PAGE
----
Senator Feingold, Representative McGovern and Representative Walter Jones have announced the introduction of legislation that would require the President to establish a timetable for the redeployment of U.S. forces from Afghanistan.
In the Senate, S. 3197; in the House, H.R. 5015.
Feingold's announcement is here.
The bill can be read here.
You can ask your Representative and Senators to co-sponsor it here.
Submitted by Robert Naiman on 14 April 2010 - 3:27pm
Representative Dennis Kucinich sent a letter to Norman Dicks, chair of the House subcommittee on defense appropriations, expressing concerns about U.S. plans to relocate the U.S. base at Futenma in Okinawa to Nago, and urging that the concerns of Okinawa residents be taken into account. The letter is here.
Submitted by Robert Naiman on 9 April 2010 - 4:56pm
U.S. officials are "probing a possible attempted coverup" in the deaths of five Afghan civilians in February in a raid carried out by U.S. Special Forces accompanied by Afghan troops, the Los Angeles Times reports. Among the charges is that the bodies were tampered with by U.S. forces to conceal the cause of death.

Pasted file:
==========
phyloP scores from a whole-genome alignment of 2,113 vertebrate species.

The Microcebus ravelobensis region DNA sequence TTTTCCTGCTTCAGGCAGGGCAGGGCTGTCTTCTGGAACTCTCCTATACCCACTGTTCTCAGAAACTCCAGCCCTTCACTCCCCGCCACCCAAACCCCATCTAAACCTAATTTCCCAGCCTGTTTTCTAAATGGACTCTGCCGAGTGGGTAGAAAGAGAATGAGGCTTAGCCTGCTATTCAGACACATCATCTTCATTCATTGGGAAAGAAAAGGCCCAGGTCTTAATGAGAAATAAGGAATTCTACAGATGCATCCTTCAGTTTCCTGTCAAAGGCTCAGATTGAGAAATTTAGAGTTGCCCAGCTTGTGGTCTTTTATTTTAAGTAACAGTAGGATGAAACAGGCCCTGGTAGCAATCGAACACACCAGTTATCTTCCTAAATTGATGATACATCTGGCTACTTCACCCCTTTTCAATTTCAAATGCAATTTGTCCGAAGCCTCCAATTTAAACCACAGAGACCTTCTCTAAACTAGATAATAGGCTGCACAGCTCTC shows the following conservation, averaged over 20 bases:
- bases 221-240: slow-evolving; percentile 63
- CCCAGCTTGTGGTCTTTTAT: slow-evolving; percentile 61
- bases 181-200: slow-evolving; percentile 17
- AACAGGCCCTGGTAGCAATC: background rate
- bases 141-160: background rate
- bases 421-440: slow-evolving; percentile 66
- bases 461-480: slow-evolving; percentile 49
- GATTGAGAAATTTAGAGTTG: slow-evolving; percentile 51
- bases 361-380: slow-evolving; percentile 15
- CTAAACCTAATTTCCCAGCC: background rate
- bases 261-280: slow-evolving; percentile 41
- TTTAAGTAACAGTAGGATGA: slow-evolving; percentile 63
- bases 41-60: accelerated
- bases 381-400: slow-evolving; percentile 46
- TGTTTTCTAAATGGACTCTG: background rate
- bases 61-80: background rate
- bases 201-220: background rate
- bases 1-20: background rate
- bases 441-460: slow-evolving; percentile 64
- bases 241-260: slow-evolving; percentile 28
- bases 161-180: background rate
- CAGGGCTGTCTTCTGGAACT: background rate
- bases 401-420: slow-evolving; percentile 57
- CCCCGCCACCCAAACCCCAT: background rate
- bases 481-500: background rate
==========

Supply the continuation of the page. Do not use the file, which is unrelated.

But even as the U.S. is supposedly investigating, U.S. officials say allegations that bullets were dug out of the bodies as part of a coverup are baseless, the LAT says.
Jerome Starkey had reported in the Times of London that Afghan investigators said U.S. Special Forces soldiers dug bullets out of their victims' bodies. But U.S. Rear Adm. Gregory Smith, General McChrystal's spokesman, said no forensic evidence or eyewitness testimony had been presented to support that account, the LAT says.
Admiral's Smith's statements appear to be a classic non-denial denial. Apparently no-one outside the U.S.
Submitted by Robert Naiman on 6 April 2010 - 2:31pm
In the next several weeks, Congress is likely to be asked to approve $33 billion more for the war in Afghanistan, mainly to pay for the current military escalation, whose focus is the planned assault on the Afghan city of Kandahar.